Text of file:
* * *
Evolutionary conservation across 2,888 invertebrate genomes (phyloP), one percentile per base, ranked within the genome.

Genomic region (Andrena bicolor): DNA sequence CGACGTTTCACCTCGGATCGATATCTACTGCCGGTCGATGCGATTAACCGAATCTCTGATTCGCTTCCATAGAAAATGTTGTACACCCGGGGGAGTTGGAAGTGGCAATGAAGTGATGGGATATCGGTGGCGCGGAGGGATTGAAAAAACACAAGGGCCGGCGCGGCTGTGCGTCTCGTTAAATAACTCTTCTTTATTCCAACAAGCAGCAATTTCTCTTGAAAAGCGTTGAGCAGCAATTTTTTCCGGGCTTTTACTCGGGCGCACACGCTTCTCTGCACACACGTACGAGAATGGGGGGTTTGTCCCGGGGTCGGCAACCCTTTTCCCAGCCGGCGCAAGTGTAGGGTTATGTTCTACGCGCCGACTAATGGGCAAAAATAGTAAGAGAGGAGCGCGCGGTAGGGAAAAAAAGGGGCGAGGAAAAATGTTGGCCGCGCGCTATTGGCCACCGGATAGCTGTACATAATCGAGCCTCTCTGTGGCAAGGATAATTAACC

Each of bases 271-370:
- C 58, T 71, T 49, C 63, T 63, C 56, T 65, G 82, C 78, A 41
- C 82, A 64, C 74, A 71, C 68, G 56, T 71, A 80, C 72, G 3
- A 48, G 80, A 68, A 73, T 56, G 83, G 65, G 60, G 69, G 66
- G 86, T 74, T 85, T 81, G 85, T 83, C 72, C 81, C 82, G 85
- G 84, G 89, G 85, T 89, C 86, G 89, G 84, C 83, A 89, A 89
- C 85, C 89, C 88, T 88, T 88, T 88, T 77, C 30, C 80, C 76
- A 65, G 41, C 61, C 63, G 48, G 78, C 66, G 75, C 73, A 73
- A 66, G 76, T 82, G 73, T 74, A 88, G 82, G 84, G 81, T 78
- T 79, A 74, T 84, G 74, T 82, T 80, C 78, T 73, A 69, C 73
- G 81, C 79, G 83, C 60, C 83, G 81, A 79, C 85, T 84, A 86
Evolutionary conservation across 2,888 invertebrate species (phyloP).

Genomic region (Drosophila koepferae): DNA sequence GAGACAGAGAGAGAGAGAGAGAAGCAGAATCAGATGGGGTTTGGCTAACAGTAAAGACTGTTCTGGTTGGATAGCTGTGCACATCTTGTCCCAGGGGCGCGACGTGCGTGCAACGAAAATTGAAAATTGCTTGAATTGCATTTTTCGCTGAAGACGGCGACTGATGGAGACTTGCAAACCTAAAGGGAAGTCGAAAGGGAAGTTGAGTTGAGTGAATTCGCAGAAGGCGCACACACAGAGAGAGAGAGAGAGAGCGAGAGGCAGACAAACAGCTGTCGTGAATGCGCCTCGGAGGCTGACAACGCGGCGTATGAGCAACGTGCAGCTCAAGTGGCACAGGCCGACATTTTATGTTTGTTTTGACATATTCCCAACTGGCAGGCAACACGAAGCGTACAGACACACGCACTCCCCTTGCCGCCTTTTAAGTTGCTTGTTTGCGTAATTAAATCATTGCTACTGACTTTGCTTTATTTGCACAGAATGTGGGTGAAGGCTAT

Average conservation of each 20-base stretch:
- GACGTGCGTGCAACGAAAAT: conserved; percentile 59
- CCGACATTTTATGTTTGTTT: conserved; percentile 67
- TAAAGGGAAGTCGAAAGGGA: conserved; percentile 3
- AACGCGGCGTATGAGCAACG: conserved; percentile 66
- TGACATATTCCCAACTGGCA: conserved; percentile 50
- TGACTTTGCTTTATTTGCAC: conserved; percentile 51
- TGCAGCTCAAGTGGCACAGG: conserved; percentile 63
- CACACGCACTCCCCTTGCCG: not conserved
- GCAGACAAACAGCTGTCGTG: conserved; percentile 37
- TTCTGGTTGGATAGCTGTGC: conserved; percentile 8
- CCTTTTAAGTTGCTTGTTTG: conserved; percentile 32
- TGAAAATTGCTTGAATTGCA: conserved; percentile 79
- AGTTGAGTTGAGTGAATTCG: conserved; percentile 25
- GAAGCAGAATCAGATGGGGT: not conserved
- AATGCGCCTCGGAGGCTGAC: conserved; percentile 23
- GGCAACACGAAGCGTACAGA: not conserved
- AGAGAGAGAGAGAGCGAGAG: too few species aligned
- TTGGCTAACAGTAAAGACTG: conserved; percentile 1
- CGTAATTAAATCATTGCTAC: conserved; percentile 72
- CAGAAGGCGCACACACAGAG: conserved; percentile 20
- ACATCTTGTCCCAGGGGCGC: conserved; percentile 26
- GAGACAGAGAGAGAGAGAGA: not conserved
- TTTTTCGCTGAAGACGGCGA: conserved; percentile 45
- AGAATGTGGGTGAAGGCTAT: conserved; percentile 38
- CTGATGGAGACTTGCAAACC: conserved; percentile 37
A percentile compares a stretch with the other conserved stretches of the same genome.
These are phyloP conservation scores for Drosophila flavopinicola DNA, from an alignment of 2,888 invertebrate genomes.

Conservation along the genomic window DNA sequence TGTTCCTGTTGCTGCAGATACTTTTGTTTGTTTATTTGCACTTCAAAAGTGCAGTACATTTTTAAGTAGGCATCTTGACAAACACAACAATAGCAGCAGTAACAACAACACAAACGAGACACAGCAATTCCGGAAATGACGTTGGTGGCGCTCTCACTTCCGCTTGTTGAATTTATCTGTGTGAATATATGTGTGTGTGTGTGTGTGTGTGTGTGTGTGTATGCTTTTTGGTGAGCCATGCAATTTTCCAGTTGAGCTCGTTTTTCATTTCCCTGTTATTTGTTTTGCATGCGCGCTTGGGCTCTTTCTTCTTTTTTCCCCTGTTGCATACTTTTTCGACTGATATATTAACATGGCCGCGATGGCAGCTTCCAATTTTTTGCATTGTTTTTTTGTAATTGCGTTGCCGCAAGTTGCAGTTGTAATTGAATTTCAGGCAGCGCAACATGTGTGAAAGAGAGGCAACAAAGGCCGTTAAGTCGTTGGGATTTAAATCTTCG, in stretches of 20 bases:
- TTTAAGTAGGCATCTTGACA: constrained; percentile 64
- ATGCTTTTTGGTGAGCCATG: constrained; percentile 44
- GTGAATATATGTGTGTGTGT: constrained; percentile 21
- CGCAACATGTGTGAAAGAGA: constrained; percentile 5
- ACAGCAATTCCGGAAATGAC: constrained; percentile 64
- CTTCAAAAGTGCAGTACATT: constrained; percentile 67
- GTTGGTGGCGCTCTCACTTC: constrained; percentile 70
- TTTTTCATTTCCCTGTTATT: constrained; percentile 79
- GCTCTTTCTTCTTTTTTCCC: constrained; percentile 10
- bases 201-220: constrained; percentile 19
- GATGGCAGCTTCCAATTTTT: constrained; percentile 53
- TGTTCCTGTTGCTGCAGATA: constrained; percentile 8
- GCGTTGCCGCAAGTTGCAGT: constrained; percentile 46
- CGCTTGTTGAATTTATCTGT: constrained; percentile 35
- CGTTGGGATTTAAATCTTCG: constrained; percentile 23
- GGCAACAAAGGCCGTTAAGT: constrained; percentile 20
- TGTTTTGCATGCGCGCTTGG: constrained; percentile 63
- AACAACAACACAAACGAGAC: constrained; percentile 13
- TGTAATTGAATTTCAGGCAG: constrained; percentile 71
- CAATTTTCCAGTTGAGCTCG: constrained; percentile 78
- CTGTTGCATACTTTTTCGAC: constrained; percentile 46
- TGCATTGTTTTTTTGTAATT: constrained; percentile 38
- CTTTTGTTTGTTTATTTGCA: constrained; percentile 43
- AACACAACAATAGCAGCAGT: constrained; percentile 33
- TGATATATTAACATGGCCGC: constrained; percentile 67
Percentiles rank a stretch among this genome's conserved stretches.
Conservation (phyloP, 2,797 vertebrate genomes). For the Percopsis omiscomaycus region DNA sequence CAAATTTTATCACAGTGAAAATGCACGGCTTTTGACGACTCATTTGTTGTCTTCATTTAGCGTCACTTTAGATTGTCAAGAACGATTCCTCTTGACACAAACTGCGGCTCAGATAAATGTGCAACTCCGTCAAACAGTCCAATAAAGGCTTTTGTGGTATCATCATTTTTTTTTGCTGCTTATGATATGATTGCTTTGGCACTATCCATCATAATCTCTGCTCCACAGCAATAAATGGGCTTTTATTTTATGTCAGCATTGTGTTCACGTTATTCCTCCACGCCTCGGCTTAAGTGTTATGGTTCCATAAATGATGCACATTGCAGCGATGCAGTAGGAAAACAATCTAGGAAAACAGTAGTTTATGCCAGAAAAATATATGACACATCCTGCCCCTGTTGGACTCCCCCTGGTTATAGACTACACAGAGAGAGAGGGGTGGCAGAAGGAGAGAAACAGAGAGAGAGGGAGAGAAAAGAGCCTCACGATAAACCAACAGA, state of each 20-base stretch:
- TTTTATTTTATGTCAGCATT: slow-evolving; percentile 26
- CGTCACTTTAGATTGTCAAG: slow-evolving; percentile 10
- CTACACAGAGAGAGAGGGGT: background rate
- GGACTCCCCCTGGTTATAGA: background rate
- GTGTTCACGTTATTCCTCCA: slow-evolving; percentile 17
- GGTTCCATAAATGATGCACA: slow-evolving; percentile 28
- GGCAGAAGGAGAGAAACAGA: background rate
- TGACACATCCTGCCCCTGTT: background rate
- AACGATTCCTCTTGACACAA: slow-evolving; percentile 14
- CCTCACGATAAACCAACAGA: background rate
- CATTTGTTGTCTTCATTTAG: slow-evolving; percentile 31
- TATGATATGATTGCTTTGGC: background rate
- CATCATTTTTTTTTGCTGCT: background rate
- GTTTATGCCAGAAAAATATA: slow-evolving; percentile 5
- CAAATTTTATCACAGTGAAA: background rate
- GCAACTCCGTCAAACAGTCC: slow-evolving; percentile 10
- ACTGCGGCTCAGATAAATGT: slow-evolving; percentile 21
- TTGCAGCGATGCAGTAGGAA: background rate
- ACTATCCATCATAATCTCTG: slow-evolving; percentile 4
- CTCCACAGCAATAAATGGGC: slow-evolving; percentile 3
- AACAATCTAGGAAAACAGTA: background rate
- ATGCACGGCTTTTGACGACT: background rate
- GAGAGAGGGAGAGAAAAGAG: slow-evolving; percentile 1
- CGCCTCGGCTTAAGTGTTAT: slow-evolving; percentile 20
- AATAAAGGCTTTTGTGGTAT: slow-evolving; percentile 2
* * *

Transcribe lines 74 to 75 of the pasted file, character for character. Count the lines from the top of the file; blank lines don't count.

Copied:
- CTACACAGAGAGAGAGGGGT: background rate
- GGACTCCCCCTGGTTATAGA: background rate